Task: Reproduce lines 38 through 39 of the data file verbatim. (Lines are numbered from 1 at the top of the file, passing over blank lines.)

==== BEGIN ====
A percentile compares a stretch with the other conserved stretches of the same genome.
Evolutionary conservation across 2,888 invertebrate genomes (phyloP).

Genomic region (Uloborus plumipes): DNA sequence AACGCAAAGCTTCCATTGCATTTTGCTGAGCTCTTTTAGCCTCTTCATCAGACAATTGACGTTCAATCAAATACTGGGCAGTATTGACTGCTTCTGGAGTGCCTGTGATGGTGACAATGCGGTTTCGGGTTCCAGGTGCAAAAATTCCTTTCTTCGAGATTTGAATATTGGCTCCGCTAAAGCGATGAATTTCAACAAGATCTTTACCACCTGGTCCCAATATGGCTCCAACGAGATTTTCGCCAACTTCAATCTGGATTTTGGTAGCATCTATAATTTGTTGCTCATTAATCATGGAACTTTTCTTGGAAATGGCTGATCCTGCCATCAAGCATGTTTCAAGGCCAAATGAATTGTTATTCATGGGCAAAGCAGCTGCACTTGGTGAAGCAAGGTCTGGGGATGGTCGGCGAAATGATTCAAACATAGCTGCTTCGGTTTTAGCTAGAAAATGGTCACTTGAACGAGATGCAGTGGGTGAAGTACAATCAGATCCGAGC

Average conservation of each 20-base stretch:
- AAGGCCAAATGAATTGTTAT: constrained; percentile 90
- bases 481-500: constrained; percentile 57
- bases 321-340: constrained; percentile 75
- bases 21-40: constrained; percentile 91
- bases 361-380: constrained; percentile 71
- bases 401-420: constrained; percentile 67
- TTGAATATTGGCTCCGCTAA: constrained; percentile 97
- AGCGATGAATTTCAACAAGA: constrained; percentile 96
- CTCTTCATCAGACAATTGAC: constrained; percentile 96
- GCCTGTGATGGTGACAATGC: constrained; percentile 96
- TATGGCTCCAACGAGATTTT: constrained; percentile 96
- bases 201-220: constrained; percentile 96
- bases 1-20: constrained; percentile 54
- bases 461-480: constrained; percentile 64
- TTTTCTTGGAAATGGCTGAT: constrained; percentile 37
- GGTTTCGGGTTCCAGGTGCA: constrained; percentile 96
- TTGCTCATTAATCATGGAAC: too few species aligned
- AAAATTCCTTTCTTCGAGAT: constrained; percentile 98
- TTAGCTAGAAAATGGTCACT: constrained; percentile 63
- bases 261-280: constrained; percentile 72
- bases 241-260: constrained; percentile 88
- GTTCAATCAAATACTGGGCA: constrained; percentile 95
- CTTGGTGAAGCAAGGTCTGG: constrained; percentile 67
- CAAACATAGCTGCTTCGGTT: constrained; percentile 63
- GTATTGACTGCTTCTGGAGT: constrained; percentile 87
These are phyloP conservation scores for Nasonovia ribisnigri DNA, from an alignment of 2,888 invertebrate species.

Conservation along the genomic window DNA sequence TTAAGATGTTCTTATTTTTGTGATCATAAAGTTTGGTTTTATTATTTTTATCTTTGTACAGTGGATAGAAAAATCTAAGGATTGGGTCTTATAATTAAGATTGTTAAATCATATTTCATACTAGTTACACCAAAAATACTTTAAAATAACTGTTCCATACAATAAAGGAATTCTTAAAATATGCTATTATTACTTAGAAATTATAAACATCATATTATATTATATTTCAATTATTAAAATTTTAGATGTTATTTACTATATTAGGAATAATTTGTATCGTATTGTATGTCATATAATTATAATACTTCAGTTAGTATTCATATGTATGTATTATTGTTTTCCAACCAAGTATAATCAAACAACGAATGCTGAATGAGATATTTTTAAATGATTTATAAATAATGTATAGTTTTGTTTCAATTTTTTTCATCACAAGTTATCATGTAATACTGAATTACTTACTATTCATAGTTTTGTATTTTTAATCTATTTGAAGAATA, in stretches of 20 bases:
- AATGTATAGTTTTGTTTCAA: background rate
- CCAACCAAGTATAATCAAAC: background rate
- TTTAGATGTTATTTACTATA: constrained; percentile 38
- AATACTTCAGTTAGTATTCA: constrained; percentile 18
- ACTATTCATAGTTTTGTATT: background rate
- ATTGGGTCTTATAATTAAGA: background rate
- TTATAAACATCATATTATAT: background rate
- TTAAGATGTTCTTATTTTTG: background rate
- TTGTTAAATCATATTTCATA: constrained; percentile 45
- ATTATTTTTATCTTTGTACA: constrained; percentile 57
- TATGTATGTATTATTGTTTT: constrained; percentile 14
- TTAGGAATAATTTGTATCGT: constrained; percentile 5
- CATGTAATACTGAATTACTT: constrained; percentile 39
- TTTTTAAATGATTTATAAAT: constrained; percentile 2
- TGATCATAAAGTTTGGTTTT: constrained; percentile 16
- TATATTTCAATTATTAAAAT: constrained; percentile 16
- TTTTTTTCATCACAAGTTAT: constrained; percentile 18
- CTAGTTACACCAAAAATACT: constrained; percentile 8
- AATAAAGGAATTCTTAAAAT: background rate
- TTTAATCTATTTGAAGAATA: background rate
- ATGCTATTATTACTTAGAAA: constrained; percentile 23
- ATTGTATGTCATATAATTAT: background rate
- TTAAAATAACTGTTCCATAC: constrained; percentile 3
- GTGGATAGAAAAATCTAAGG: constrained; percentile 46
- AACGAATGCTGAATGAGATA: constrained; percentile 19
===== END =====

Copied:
- TTATAAACATCATATTATAT: background rate
- TTAAGATGTTCTTATTTTTG: background rate